In a letter sent this week to state agency leaders, Texas Gov. Greg Abbott directed state agencies to address the threat posed by fentanyl to communities.
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Texas witnessed 5,033 drug overdose deaths in 2021, a 19.8% increase from the previous year, growing at a rate higher than the national average. Fentanyl-related deaths were up 89% during that period.
Travis County declared a public health emergency in May in response to the surging number of overdose deaths. At that time, fentanyl-related deaths in the county were up 237%.
“Fentanyl’s potency and deceptiveness, combined with the federal government’s unwillingness to take border security seriously, pose a grave threat to Texans,” reads Abbott’s letter. “We must take all appropriate actions to inform Texans of this danger and prevent additional deaths. Together we can help bring awareness to the threat posed by fentanyl and do our part to address this crisis.”
The letter was addressed to the leaders of 9 state agencies including outgoing DSHS Commissioner Dr. John Hellerstedt, and HHSC Executive Commissioner Cecile Young.
In the letter, Gov. Abbott also urged strategic coordination with the Texas Opioid Abatement Fund Council to further amplify efforts. The council was established to ensure that money received through state opioid settlements is allocated fairly to the opioid response.
As the Texas Legislature prepares for the next session, Gov. Abbott ordered state agencies to outline statutory changes, budget priorities, and other initiatives that will enhance the state’s ability to interdict the synthetic opioid, provide emergency overdose treatment, and expand substance abuse treatment programs.
“HHSC is developing a comprehensive response to Governor Abbott’s directive to raise awareness and increase education about the dangers of fentanyl,” HHSC said in a statement. “We remain committed to addressing the dangers posed to Texans by the synthetic opioid, fentanyl, through the Texas Targeted Opioid Response–a public health initiative launched in 2017. TTOR saves lives and provides life-long support to Texans with opioid and stimulant use disorders by expanding access to prevention, integrated treatment, and recovery support services.”
Texas lawmakers were unable to pass a bill during the last legislative session that would have removed criminal penalties for possessing drug testing kits. Under the Texas Controlled Substances Act, drug testing equipment is classified as drug paraphernalia, which makes fentanyl testing strips illegal.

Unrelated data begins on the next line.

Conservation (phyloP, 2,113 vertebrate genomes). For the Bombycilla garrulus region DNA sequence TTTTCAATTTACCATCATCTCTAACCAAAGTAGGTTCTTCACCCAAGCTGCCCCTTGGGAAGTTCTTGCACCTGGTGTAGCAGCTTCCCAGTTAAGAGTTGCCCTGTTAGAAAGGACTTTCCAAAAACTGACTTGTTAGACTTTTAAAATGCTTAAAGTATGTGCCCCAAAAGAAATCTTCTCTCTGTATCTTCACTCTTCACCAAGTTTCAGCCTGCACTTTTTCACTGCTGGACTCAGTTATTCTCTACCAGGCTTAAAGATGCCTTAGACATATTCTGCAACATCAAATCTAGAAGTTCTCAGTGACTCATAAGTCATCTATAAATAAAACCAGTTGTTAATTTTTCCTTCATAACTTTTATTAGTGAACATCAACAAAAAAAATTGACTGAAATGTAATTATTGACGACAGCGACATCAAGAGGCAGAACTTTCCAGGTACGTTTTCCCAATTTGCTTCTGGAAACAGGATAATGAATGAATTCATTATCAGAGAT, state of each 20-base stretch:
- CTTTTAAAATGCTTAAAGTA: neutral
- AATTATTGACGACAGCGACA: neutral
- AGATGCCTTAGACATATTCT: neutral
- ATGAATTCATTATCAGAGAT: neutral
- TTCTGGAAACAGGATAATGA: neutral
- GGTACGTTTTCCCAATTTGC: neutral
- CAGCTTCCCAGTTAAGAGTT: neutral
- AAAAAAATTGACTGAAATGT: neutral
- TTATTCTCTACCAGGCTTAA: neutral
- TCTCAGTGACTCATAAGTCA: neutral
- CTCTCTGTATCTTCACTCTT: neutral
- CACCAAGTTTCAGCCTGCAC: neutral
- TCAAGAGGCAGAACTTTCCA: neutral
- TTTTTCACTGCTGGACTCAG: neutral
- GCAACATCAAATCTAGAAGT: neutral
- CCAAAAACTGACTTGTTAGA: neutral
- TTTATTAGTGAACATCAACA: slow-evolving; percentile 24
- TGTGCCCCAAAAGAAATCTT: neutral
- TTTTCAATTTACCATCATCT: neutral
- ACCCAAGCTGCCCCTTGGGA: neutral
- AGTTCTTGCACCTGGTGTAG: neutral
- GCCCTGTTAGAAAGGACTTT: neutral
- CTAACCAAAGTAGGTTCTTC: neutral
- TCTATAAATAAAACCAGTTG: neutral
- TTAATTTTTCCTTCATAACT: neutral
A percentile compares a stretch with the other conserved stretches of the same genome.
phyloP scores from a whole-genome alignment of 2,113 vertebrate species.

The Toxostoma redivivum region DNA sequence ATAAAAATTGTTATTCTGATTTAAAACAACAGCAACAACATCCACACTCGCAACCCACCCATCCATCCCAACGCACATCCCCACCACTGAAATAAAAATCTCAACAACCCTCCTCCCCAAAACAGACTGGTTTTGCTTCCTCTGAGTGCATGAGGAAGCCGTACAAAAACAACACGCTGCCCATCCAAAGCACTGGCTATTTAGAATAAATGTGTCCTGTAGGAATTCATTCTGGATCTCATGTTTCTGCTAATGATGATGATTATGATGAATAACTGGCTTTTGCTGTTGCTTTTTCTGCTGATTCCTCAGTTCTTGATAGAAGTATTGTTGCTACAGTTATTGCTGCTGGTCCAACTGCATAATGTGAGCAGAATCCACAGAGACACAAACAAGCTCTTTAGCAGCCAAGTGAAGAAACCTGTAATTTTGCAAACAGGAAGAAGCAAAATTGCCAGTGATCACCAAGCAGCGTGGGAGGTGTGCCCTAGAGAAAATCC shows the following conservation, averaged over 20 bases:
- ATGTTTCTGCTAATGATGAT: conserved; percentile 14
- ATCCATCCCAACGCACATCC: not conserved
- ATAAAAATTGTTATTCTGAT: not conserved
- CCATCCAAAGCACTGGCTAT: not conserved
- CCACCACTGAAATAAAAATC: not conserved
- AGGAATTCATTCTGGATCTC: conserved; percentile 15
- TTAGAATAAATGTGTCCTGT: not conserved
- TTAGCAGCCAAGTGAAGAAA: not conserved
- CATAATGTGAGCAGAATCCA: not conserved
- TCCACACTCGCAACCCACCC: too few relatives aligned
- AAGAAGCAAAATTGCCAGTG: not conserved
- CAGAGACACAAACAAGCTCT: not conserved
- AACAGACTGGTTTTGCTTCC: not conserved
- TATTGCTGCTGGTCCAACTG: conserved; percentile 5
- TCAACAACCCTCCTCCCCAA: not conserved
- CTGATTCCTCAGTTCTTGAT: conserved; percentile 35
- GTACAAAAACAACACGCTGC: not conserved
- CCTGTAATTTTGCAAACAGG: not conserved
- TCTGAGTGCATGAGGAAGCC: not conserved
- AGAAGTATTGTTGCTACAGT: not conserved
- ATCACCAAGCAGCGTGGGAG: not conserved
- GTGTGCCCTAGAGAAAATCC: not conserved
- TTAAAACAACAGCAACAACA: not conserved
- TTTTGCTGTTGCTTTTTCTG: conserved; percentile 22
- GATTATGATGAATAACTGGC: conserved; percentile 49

Gov. Abbott attributed the fentanyl crisis to the “threats posed by an open border and in the absence of federal action.”
But harm reduction advocates say making naloxone more widely available and providing access to testing kits and clean syringes are critical to the state’s opioid approach and will help save lives.
“The reason why fentanyl is a problem is not because of border security or because the law has not been strict enough,” said Aaron Ferguson, part of the Leadership Team at Urban Survivors Union in a statement. The union advocates for compassionate harm reduction strategies.
“On the contrary, the reason why fentanyl exists in a formulation that is killing so many people is due to the very same approach that Governor Abbott is espousing. This is not a partisan argument; it is a statement of fact. The Iron Law of Prohibition dictates that the stricter the enforcement, the more dangerous the drugs become. This is a mathematically derived law, and the numbers don’t lie. The same thing that is happening with opioids happened with alcohol during prohibition.”
Ferguson said the “war on fentanyl” is a “war on people” that has historically targeted and incarcerated marginalized groups in America and that border security is not to blame for the crisis but the drug enforcement policies themselves.
“Black, brown, and low socioeconomic status Americans will continue to be incarcerated at incommensurate rates to white affluent counterparts who use illegal drugs at similar or higher rates,” Ferguson said. “It only fits that Governor Abbott would target immigration since doing so aligns with a long history of political use of drug control to target marginalized communities.”